Cheap Thrills In Amsterdam

Thanks to the airline, my dad and I stayed in Amsterdam for a few days while waiting for a flight to the German festival. do?
First there was sightseeing, then there was a compulsory cruise to the canal, and finally there was a large window in the red light district. The canteen was probably the next canteen, but at the age of 80, my dad thought it was a bit late to ruin the perfect record of drug tests. So now we are looking for a mini adventure. We were looking for an easy adventure, but we couldn’t brag when we got home. We wanted to save the army from the deluge that came to Bavaria.
They told me that cycling in the Netherlands is like walking in a park. It’s flat. It is specified. There are no obstacles. Everyone rides a bicycle, not just everyone who is someone.

Two tours of the city and the country were offered. I thought about sightseeing in the city, but I was worried about the number of bicycles, cars, and trams that share the same concrete slab at the same time. He hadn’t been on a motorcycle for a while. I was able to see myself in a Dutch hospital while bicycle radios, tram parts and glass shards were being removed from my back.
So I chose to ride my bike all day in the countryside around Amsterdam. I like the word country. It sounds safe, slow and easy. It was cheap. Visit:-

Where else can you kill a bike, a guide, a detailed commentary for 22 euros, etc. all day long? It was a robbery.

Our group of English-speaking tourists was also great and interesting. One day Amsterdam has a collage of amazing people. You never know who you will meet. There were 3 boys and 3 girls. There was our guide, a cheerful dad from Texas with me, and three girls. Surprisingly, the three girls traveled independently in Europe. One of the girls was a limited English-speaking computer specialist in Tokyo. The other girl was a sweet and conscientious graduate neuroscientist in California who was concerned about the lack of bicycle helmets, especially in Amsterdam. I suspect he has won a two-month trip to Europe after four years of scientific research. I was scared just to say that word. Another girl, who lived in Washington, DC, was a vegetarian internal auditor from India who was temporarily stationed in London. She is always smiling and laughing.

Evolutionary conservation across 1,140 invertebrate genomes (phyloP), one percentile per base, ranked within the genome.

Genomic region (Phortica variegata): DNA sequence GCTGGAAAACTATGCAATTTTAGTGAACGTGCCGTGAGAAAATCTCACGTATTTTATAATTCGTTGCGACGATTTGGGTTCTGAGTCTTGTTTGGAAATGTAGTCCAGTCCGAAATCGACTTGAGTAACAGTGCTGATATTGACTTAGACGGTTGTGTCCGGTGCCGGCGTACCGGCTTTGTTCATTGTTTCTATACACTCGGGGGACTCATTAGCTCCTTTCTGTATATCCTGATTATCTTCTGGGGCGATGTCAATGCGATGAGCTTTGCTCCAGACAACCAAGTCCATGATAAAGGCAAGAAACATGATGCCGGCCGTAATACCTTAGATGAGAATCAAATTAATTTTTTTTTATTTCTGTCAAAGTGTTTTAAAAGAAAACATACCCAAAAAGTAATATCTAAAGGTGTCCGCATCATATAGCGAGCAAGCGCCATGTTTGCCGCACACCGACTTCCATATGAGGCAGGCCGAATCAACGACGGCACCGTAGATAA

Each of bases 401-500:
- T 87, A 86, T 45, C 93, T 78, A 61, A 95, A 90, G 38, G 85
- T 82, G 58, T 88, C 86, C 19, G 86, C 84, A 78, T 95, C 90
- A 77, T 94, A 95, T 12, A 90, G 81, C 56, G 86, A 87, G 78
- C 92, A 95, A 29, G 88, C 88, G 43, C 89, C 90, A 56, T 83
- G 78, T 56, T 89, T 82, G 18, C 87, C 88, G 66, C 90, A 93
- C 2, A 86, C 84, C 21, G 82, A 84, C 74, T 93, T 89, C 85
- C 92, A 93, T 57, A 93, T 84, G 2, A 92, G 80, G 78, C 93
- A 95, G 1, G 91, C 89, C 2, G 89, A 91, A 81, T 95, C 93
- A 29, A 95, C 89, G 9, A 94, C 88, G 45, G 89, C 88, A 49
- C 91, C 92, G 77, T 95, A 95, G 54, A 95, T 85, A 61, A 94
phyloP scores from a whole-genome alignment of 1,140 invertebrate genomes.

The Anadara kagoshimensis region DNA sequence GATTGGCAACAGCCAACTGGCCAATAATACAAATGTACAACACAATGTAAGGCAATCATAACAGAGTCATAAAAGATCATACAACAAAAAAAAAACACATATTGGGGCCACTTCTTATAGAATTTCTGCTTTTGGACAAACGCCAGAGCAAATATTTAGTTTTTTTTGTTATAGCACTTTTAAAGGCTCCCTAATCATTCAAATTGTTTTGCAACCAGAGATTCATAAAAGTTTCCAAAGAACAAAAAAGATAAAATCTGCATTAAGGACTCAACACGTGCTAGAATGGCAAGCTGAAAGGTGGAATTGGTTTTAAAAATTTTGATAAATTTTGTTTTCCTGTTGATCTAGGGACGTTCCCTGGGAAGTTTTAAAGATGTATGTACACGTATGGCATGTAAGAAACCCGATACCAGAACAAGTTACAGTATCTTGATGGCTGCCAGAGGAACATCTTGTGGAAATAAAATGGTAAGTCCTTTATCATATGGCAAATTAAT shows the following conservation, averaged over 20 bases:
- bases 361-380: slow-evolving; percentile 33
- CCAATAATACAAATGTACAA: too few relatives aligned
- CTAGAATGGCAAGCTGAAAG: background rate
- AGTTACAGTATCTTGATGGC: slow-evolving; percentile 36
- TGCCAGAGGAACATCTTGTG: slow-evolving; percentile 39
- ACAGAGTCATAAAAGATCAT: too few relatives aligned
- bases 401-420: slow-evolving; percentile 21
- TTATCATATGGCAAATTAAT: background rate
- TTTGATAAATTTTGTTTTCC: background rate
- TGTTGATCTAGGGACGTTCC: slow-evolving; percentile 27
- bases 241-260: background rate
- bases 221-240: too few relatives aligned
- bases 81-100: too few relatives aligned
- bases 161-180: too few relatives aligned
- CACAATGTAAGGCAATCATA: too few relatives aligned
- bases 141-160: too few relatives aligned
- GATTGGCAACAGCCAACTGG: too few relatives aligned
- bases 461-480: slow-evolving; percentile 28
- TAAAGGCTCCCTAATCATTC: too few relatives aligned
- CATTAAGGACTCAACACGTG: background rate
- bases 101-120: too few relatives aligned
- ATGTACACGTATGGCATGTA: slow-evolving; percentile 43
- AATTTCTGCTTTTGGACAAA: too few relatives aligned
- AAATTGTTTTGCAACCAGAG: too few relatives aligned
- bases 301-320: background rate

Our guide’s ancestors were from Singapore, but they were born in the Netherlands. He was a fun person who instilled the British values โ€‹โ€‹of impeccable English and strict adherence to the schedule. We relentlessly ridicule him. It started with his insistence on allocating our time and then moved on to his name, Chet. I think it was because a girl in Tokyo repeated her name very politely while introducing herself, just like her own habits. The only problem was that with his accent he resembled a Sh-t. It’s a good idea not to pay attention to Chet when Americans express their frustration by yelling “Oh my god!” While traveling. He agreed and we agreed. Poor Chet gladly took on all the Ch-ts we’ve built up.
Then, if you call it it, they pointed us out our bike. It was a black war cruiser who was able to fly the canal overlooking World War II. They were functional and not clean. Speed โ€‹โ€‹………. slow. The brakes had to back me up. The parking brake was not an option.
I asked the fearless leader Chet why there are such outdated devices in the world’s cycling capital. He claimed that his strange appearance served a very valuable purpose. First, they were durable. You need a Sherman tank to stop them. After that, and more importantly, they are less likely to be robbed by a lot of Amsterdam junk. Apparently, the most sophisticated bikes are changing faster than drugs than can be said to be cannabis.
Unfortunately when we started a big adventure we had to take a small tour through the city to go on a tour through the countryside. We had to jump the frog from the rental store to the central station and drive buses, trams, cars, and people who could really skillfully ride the victims. Until we somehow arrive at the ferry behind Central Station, we stumble and weave and get bold with the poorly named Chetz.
We board a boat and drive a short distance in a small body of water. The ferry itself was an interesting combination of people, bicycles, scooters, cars with golf carts, and wheelbarrows with bare mannequins hanging in all directions. When crossing a small bay, I advise an innocent girl to pay attention to the Dutch mountains, an optical illusion created by the formation of light and clouds on the horizon. In fact, I made them believe for a moment until I laughed and joined their common sense.

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